Author: Lynne Nemeth | Published: May 19, 2018
As a gardener, naturalist, and Director of The Arboretum, I pay close attention to weather and water, particularly since we live in the arid southwest. During the entire 12 years my husband and I have lived here, Arizona has been in drought. Yes, we’ve had some wetter winters and monsoons, but overall, our state has suffered for 21 years. It’s warmer now, too. While I know that 12 years (or even 21 years) of weather observation doesn’t constitute a climatic trend, we are indeed experiencing the effects of climate change. Trees and flowers are leafing out and blooming earlier and earlier, potentially disrupting life cycles of pollinators, birds, and other wildlife species. And animals are moving northward. Whoever thought we’d see denizens of the desert, javelina and coati, in Flagstaff?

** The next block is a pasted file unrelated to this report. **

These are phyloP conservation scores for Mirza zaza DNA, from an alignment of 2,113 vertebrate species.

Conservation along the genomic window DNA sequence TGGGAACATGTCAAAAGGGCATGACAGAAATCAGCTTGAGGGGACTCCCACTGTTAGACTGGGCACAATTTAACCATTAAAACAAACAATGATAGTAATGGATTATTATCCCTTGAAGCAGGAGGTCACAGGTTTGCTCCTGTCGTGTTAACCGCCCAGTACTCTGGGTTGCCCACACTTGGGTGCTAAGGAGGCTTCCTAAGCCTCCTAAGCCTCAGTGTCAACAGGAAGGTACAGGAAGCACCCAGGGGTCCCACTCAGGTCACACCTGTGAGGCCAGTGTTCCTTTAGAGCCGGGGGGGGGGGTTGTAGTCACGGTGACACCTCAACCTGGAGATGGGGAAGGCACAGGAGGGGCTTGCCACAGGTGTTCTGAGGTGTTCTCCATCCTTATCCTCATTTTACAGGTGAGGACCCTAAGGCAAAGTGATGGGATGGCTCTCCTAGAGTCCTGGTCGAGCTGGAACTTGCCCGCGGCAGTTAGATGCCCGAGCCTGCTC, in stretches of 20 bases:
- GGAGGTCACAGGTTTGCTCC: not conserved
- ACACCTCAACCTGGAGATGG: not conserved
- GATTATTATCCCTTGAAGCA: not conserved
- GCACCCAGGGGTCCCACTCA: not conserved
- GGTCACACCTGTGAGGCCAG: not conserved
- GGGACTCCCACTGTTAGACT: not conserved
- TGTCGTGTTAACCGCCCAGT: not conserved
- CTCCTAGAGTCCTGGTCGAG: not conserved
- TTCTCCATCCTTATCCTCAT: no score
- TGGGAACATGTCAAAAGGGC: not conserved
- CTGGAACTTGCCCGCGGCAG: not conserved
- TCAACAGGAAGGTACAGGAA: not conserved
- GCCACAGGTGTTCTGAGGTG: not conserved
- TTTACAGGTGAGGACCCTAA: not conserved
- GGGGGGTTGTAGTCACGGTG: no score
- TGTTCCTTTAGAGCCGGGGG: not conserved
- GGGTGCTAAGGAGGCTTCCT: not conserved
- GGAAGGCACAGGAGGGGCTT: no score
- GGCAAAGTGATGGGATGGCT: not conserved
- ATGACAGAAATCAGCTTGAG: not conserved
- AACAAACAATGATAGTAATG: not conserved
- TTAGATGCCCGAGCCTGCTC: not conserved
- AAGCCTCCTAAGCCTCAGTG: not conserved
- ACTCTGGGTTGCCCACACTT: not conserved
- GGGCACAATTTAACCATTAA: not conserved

We at The Arboretum face climate change issues every day. Irrigation needs, wildfire danger, and endangered plant survival are top of mind. We’ve developed climate science curricula, and host an outdoor interactive Climate Change Center and phenology garden. We are also involved in the Northern Arizona Climate Change Alliance, and offer talks about our changing landscape through that organization.